W3C home > Mailing lists > Public > public-i18n-geo@w3.org > June 2003

date-format

From: Tex Texin <tex@i18nguy.com>
Date: Tue, 10 Jun 2003 04:21:42 -0400
Message-ID: <3EE59516.6390E107@I18nGuy.com>
To: GEO <public-i18n-geo@w3.org>

Lloyd, Here are comments on http://www.honomichl.com/qa-date-format.html

1) looks very good! Most of my comments are on minor points.

2) On the comment that 8601 is computer friendly, I think it is also useful to
users, that sorting appears naturally-ordered.

3) 8601 is not people unfriendly. I think it is very natural. Perhaps we can
say that people may prefer native formats.

4) There is a third approach: declare the date format being used. For example:
Today is 03/02/01 (yy/mm/dd).

Where this may be most useful is to alleviate the con about space in tables.
If you add the declaration, then the space requirement can be reduced while
maintaining y/m/d for universality:
date1		date2
(yy/mm/dd)	(2003/mm/dd)
03/02/01	02/01
03/02/02	02/02
...

Note, the declaration for most pages only needs to be mentioned once per page
to indicate "this page presents dates in this format yyyy-mm-dd", perhaps as a
footnote or in the introductory remarks.

5) I am not sure about including the info on the possibility of a date tag.
Why should we present this?
What should people do with the information? (can they indicate they approve or
disprove?)

Perhaps this was due to confusion about the date-declaring approach #4 above.
I had used the phrase "to tag" the date, by which I mean present in the text
which format is being used.

6) Is it worth mentioning that capitalization rules vary by locale and this
can affect how months are presented?

7) The introduction says: "The separators may be slashes, dashes or periods.
Some locales print leading zeroes, others suppress them." but the page doesn't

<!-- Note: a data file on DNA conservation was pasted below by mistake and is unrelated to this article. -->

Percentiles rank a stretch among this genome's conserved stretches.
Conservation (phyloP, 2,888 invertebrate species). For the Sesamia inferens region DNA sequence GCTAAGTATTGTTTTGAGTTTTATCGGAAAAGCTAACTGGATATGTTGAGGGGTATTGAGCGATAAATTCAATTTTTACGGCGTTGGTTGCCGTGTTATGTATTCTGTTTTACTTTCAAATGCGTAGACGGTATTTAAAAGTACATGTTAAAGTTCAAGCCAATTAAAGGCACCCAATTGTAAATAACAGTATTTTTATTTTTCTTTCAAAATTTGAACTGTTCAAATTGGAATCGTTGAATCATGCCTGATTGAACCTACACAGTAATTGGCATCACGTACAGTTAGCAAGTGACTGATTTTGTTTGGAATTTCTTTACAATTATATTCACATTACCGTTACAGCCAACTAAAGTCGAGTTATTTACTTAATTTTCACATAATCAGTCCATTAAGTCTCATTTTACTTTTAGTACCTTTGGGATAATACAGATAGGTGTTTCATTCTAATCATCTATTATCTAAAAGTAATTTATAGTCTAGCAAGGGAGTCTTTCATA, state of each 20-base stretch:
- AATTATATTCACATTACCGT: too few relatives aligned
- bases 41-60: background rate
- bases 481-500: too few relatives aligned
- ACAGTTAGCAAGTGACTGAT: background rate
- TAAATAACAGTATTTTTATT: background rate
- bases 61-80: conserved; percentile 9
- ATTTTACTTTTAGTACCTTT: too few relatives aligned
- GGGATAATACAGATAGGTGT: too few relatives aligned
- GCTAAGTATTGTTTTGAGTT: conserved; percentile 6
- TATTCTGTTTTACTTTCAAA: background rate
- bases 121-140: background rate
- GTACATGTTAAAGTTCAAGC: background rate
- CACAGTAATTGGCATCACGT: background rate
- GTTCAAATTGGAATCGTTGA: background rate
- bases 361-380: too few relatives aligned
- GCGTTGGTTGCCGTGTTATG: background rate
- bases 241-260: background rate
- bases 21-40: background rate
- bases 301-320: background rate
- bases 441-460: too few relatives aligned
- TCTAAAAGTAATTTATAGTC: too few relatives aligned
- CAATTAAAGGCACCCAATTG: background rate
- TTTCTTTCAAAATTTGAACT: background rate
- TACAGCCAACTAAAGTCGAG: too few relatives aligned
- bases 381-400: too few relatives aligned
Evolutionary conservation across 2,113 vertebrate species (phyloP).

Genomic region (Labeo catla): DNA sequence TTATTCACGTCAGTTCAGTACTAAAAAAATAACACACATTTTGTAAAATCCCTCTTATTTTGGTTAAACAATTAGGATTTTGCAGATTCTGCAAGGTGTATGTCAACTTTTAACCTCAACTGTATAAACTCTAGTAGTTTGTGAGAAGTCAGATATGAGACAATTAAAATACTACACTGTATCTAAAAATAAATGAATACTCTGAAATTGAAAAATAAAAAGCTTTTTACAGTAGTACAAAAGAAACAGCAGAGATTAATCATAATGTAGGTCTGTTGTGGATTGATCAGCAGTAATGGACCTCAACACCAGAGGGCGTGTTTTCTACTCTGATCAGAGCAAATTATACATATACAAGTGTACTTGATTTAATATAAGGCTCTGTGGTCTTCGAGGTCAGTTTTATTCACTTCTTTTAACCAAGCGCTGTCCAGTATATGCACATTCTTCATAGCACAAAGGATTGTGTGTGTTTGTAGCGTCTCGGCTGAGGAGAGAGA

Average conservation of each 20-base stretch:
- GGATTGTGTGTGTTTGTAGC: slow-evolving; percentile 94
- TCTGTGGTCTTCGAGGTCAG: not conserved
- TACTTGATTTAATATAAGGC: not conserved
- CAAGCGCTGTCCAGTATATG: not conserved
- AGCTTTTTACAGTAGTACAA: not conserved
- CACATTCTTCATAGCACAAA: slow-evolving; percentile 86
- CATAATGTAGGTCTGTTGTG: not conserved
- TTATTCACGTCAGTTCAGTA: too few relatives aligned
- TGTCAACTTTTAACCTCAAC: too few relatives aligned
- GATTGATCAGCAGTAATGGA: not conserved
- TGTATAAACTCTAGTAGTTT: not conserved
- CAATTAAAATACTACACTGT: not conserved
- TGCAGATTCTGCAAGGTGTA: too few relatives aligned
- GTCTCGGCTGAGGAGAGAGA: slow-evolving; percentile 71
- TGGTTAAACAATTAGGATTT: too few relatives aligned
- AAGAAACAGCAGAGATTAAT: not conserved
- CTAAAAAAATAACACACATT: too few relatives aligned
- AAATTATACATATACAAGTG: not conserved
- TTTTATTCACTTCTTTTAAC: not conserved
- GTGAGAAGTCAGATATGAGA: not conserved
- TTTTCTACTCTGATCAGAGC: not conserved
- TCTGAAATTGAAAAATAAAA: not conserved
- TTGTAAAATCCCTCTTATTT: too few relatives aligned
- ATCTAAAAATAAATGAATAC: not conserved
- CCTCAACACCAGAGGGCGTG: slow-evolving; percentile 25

really say anything about handling this. Should we comment on how important
this is? Do the programmatic solutions adequately address this?

Is it worth mentioning that Asian languages might use asian characters as
separators and that the separator may vary between y, m, d?

8) accept-language often gives a list of preferences. Suppose the list is "en;
q=1.0, fr; q=0.5". 
Suppose the page returned is fr. But en has a higher q, should the en date
format be used or the fr?

Should the date format be consistent with the content-language as opposed to
the accept-language?

9) Perhaps we should offer a javascript routine? This is probably simpler for
people to use since it doesn't require server changes.

10) should pros and cons of accept-language approach be listed as it is for
the universal date format?
Something like:
pro- may be closer to user's culture, allows page in one language to represent
more than one culture (I don't buy the en-US en-UK example of only the date
changing)

con- accept-language is meant to only select language. It is not necessarily
indicative of date or other formats.



-- 
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Tex Texin   cell: +1 781 789 1898   mailto:Tex@XenCraft.com
Xen Master                          http://www.i18nGuy.com
                         
XenCraft		            http://www.XenCraft.com
Making e-Business Work Around the World
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Received on Tuesday, 10 June 2003 04:22:32 GMT

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